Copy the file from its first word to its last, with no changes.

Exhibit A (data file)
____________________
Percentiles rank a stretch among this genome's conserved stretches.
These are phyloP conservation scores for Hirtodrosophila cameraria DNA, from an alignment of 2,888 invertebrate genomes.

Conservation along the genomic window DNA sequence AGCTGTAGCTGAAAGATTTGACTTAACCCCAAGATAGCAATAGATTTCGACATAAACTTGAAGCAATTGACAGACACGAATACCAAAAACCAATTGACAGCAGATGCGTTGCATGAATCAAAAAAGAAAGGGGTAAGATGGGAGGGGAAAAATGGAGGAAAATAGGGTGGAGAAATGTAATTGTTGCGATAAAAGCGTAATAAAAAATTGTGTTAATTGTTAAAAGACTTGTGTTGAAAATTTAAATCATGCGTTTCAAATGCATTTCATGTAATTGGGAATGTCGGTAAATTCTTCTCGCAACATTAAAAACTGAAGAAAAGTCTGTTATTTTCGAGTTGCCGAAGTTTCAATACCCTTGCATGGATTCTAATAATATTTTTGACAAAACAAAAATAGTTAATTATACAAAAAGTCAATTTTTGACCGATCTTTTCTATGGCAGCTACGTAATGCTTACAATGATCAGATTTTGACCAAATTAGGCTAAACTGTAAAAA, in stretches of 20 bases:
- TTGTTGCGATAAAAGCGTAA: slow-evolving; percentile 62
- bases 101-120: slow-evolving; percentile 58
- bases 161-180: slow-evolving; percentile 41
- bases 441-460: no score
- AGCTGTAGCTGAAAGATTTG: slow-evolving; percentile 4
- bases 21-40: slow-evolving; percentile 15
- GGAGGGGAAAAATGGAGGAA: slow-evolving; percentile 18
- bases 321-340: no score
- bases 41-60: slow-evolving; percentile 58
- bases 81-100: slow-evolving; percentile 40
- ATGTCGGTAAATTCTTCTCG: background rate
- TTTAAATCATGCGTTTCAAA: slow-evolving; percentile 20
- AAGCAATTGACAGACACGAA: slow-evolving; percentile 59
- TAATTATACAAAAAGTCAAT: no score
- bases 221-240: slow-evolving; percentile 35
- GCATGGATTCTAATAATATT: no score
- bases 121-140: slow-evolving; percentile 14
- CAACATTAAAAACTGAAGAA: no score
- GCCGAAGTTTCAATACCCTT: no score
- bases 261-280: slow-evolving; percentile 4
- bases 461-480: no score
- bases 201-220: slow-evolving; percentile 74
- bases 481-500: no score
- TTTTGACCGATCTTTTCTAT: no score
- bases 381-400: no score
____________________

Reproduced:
Percentiles rank a stretch among this genome's conserved stretches.
These are phyloP conservation scores for Hirtodrosophila cameraria DNA, from an alignment of 2,888 invertebrate genomes.

Conservation along the genomic window DNA sequence AGCTGTAGCTGAAAGATTTGACTTAACCCCAAGATAGCAATAGATTTCGACATAAACTTGAAGCAATTGACAGACACGAATACCAAAAACCAATTGACAGCAGATGCGTTGCATGAATCAAAAAAGAAAGGGGTAAGATGGGAGGGGAAAAATGGAGGAAAATAGGGTGGAGAAATGTAATTGTTGCGATAAAAGCGTAATAAAAAATTGTGTTAATTGTTAAAAGACTTGTGTTGAAAATTTAAATCATGCGTTTCAAATGCATTTCATGTAATTGGGAATGTCGGTAAATTCTTCTCGCAACATTAAAAACTGAAGAAAAGTCTGTTATTTTCGAGTTGCCGAAGTTTCAATACCCTTGCATGGATTCTAATAATATTTTTGACAAAACAAAAATAGTTAATTATACAAAAAGTCAATTTTTGACCGATCTTTTCTATGGCAGCTACGTAATGCTTACAATGATCAGATTTTGACCAAATTAGGCTAAACTGTAAAAA, in stretches of 20 bases:
- TTGTTGCGATAAAAGCGTAA: slow-evolving; percentile 62
- bases 101-120: slow-evolving; percentile 58
- bases 161-180: slow-evolving; percentile 41
- bases 441-460: no score
- AGCTGTAGCTGAAAGATTTG: slow-evolving; percentile 4
- bases 21-40: slow-evolving; percentile 15
- GGAGGGGAAAAATGGAGGAA: slow-evolving; percentile 18
- bases 321-340: no score
- bases 41-60: slow-evolving; percentile 58
- bases 81-100: slow-evolving; percentile 40
- ATGTCGGTAAATTCTTCTCG: background rate
- TTTAAATCATGCGTTTCAAA: slow-evolving; percentile 20
- AAGCAATTGACAGACACGAA: slow-evolving; percentile 59
- TAATTATACAAAAAGTCAAT: no score
- bases 221-240: slow-evolving; percentile 35
- GCATGGATTCTAATAATATT: no score
- bases 121-140: slow-evolving; percentile 14
- CAACATTAAAAACTGAAGAA: no score
- GCCGAAGTTTCAATACCCTT: no score
- bases 261-280: slow-evolving; percentile 4
- bases 461-480: no score
- bases 201-220: slow-evolving; percentile 74
- bases 481-500: no score
- TTTTGACCGATCTTTTCTAT: no score
- bases 381-400: no score